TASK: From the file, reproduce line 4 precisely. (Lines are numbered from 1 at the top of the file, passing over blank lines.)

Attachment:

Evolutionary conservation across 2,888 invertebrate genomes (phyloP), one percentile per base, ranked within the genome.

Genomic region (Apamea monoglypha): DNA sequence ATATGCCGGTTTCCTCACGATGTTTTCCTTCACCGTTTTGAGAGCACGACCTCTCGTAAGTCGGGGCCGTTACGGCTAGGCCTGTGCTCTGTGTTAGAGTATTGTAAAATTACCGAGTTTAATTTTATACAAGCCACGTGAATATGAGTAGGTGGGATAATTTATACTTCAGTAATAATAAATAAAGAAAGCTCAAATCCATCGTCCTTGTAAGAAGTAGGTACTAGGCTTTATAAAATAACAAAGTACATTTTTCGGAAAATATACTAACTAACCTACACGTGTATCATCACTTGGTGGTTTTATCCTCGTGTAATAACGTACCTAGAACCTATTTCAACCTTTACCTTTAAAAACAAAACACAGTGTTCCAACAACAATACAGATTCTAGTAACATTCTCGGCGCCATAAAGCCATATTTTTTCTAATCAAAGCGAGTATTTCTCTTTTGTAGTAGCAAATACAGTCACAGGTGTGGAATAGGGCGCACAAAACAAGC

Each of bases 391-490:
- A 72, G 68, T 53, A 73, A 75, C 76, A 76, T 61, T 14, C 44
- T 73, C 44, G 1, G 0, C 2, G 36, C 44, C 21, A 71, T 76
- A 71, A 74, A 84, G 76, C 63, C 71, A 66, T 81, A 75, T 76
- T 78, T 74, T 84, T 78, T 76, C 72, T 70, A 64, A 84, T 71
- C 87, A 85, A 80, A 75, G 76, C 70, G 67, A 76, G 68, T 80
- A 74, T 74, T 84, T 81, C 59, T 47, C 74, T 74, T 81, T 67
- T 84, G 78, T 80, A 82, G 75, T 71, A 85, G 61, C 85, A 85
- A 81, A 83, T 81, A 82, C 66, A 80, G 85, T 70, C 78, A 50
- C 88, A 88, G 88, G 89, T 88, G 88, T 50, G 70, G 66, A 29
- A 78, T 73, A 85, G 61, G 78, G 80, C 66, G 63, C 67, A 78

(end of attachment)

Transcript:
- A 72, G 68, T 53, A 73, A 75, C 76, A 76, T 61, T 14, C 44